Caltrain Adopts Policies on Use and Development on its Property


The Caltrain Board of Directors adopted a Rail Corridor Use Policy and Transit Oriented Development (TOD) Policy at their Thursday meeting. These policies will guide the agency’s use of its property, set standards for future development projects and support the delivery of Caltrain’s Long-Term Service Vision.

The Rail Corridor Use Policy will guide the use of the agency’s property and support delivery of Caltrain’s Long-Term Service Vision. Caltrain frequently receives requests from third parties to use its property for non-railroad uses, ranging from utilities to developments to farmers markets. The Rail Corridor Use Policy provides a policy framework for considering and approving the range of proposed uses of Caltrain property, to ensure their compatibility with the railroad’s current and future needs. It identifies which property is needed to support operations and future growth of the railroad, as envisioned by Caltrain’s Long-Term Service Vision, and which property could potentially have other uses located on it, such as potential community or development project uses.  

Based on the Rail Corridor Use Policy’s findings, a preliminary analysis was conducted to identify potential development opportunities along the Caltrain corridor. Two sites are considered to have high potential for development, as they are larger than 1.5 acres in size and have a relatively standard shape, in Redwood City and Mountain View. Seven other sites across the corridor have some development potential, but they are smaller, irregularly shaped and have specific factors that would complicate development, and they require further study and analysis to determine their development potential.

The TOD Policy expresses Caltrain’s policy goals and strategic objectives for development of the agency’s property. For residential projects, it lays out a requirement that 30% of housing units must be affordable units, with 10% targeted at Very Low Income, Low Income and Moderate Income households, respectively. The policy also suggests a minimum of 50 units per acre for residential projects and a height of at least four stories. Every individual project will be held to these standards, rather than an average across all Caltrain properties. It also lays out other objectives, primarily that any developments on Caltrain property would increase ridership on the system, while also providing accessibility to riders who live elsewhere. In addition, the policy promotes working towards multi-modal connectivity, maximizing density, receiving fair market value for the land, paying prevailing wage and favoring long-term ground leases.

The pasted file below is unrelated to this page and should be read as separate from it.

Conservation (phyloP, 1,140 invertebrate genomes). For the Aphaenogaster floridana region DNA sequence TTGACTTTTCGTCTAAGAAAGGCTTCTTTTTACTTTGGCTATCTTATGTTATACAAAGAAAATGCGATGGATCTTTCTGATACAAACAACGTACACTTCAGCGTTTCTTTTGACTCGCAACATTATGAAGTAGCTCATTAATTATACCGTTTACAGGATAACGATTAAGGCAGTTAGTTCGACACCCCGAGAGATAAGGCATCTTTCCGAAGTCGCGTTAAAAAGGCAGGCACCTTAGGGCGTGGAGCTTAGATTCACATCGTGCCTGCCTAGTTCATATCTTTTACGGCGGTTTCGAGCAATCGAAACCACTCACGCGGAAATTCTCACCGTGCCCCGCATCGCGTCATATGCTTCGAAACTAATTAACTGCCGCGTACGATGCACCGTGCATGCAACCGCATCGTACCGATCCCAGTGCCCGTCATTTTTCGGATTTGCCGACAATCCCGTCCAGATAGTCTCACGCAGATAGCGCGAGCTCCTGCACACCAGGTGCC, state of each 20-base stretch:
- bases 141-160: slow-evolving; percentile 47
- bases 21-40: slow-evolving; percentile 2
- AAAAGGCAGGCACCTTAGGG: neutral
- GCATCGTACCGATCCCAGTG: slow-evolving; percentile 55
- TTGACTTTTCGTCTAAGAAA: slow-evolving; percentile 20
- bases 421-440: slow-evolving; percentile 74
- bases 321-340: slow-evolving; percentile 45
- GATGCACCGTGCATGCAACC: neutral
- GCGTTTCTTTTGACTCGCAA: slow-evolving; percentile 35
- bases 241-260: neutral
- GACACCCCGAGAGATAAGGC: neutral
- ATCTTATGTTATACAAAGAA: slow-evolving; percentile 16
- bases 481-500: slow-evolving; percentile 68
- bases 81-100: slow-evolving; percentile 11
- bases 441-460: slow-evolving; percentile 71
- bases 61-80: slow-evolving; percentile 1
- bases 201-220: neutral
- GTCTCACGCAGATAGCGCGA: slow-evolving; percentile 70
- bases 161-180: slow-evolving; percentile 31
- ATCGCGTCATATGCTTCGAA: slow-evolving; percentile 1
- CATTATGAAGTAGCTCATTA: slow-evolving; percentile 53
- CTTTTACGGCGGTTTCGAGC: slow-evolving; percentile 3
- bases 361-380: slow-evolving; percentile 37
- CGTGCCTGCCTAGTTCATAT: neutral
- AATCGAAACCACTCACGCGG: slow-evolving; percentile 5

While the TOD Policy sets forth the agency’s goals and objectives for development projects, each actual development project and its terms will be negotiated by staff and every transaction will be subject to final approval by the Board of Directors, at their sole and complete discretion.

The Rail Corridor Use Policy and TOD Policy are foundational policies to guide decision-making for the agency; additional study and analysis will be required before the agency considers pursuing any development project in the future along the Caltrain corridor.


About Caltrain: Owned and operated by the Peninsula Corridor Joint Powers Board, Caltrain provides commuter rail service from San Francisco to San Jose, with commute service to Gilroy. While the Joint Powers Board assumed operating responsibilities for the service in 1992, the railroad celebrated 150 years of continuous passenger service in 2014. Planning for the next 150 years of Peninsula rail service, Caltrain is on pace to electrify the corridor, reduce diesel emissions by 97 percent by 2040 and add more service to more stations.

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